Directed by: Charles Ferguson
Starring: Matt Damon
Inside Job is the timely Oscar-winner that took the world by surprise in 2010 by being both incredibly relevant, entertaining as hell, and making more than three times its meager budget at the box office, a rare feat for a documentary. This is especially shocking because it’s not a documentary about a famous person, an iconic or influential movement or artist, but rather about a devastating financial crisis that hit the United States just two years earlier. Inside Job tells the story of how the financial crisis of the late-2000’s took place through five parts: “How We Got Here”, detailing the burst of the internet stock bubble in the early 2000’s, investment banks and other protected corporations and agencies that dealt in things such as unpayable subprime loans, “The Bubble”, which covers the housing boom of the 2000’s, “The Crisis”, about the market collapse of investment banks, the fall of corporations like Merrill Lynch, Lehman Brothers, and AIG, as well as the asset relief program put into effect by US President George W. Bush, “Accountability”, which targets the executives, directors, consulting firms, and others who played a part in the recession, and lastly “Where We Are Now”, about the mass layoffs of American factory workers, and the efforts by the Obama administration to combat the effects of recession. Charles Ferguson’s pressing documentary is insightful, entertaining, and has a hell of a lot to say about those responsible for the market crash. If you’re even the slightest bit interested in important contemporary events that have shaped the Western world, I implore you to check out Inside Job.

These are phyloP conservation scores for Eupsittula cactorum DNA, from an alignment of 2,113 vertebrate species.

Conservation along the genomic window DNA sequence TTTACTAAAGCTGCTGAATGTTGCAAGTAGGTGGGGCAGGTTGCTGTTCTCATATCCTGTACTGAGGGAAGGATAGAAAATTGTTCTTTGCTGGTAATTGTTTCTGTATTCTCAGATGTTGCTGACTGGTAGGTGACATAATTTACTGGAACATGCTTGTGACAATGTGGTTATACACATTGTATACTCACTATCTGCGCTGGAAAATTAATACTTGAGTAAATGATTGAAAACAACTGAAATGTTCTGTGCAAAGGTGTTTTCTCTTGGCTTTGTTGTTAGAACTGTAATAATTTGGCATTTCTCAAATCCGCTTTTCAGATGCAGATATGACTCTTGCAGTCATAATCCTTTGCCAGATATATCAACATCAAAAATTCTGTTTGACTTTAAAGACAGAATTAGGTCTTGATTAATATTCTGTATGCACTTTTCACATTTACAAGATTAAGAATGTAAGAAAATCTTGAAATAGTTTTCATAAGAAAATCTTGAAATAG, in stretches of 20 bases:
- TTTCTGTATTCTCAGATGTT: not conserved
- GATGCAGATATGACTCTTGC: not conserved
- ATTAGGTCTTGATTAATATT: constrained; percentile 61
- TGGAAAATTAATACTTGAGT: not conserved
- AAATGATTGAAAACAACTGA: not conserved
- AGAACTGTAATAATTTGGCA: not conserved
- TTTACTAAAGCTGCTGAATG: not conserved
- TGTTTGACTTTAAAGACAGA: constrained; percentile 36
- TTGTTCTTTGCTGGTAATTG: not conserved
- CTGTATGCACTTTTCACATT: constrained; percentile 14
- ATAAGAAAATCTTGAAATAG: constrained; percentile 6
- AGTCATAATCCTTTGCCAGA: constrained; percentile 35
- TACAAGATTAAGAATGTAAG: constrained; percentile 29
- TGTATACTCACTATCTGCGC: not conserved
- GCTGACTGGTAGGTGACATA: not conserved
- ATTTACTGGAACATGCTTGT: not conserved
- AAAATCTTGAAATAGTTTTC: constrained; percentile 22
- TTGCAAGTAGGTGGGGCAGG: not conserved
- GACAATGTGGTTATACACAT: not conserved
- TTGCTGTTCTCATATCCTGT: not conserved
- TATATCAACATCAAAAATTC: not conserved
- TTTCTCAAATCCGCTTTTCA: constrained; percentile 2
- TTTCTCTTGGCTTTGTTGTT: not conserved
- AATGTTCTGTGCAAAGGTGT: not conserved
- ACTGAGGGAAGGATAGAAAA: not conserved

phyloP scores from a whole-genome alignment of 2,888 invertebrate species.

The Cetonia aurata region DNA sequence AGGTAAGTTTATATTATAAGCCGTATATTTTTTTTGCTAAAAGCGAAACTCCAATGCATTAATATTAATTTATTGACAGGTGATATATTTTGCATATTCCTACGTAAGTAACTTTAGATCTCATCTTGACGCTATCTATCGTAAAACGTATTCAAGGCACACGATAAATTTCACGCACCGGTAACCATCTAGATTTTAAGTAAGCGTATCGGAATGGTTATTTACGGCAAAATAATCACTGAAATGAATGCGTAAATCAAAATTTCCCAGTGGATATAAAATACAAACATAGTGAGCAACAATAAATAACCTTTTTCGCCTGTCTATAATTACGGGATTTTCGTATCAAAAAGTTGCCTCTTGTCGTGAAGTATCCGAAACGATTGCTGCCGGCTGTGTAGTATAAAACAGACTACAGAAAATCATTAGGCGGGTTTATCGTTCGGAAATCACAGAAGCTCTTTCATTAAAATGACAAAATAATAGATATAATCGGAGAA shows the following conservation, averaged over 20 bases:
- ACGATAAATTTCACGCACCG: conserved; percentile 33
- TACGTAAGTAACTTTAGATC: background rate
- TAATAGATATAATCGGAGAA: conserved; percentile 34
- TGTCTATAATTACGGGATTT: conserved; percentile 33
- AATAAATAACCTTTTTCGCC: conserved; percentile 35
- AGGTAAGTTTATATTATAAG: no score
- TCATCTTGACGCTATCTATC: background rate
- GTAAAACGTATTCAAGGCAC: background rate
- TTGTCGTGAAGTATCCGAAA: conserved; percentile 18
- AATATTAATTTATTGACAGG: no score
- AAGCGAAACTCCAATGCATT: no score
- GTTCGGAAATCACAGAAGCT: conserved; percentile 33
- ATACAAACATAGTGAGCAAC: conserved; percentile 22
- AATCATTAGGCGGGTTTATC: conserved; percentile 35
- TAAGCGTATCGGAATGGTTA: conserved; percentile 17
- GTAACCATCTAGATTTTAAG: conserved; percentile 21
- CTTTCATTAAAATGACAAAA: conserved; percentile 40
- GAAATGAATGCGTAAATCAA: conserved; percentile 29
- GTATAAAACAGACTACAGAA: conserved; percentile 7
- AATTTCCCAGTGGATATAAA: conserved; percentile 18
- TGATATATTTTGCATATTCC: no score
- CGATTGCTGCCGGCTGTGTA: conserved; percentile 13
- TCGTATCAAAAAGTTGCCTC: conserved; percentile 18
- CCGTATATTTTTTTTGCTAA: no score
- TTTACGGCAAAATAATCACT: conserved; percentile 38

Directed by: Ken Burns, Sarah Burns, David McMahon
Starring: Antron McCray, Kevin Richardson, Yusef Salaam, Raymond Santana, Kharey Wise
Ken Burns is perhaps one of the most famous names in documentaries because of his epic-length films covering major historical events, wars, and movements. His filmography includes The Civil War, The Dust Bowl, The War, Prohibition, and Jazz. Burns’ 2012 film The Central Park Five is a different monster, quite different from many of his epic historical documentaries. The film covers the famous Central Park jogger case, which saw five young minorities falsely accused and imprisoned for the brutal rape of a female jogger late one Spring night. The assault left the young woman in a coma for nearly two weeks, and resulted in one of America’s most famous cases of false imprisonment. The case was immediately jumped on by news media of the time and involved a great deal of racist implications, finger-pointing, and false accusations being leveled at the five young men. Ken Burns lays all the facts out on the table in the two-hour run-time of The Central Park Five, shocking the audience with accounts of how the defendants ended up in such a dire situation, including stories and evidence of intimidation, lying, and coercement by police officers. Ken Burns’ daughter Sarah joined her father in writing and directing the film, and helped inspire the documentary with her thesis on the cases media coverage. The Central Park Five will move you to tears, infuriate and frustrate you, and make you feel both hopeless and hopeful about the change in direction of news media and law enforcement as a whole. The film is available on Netflix Instant for those interested.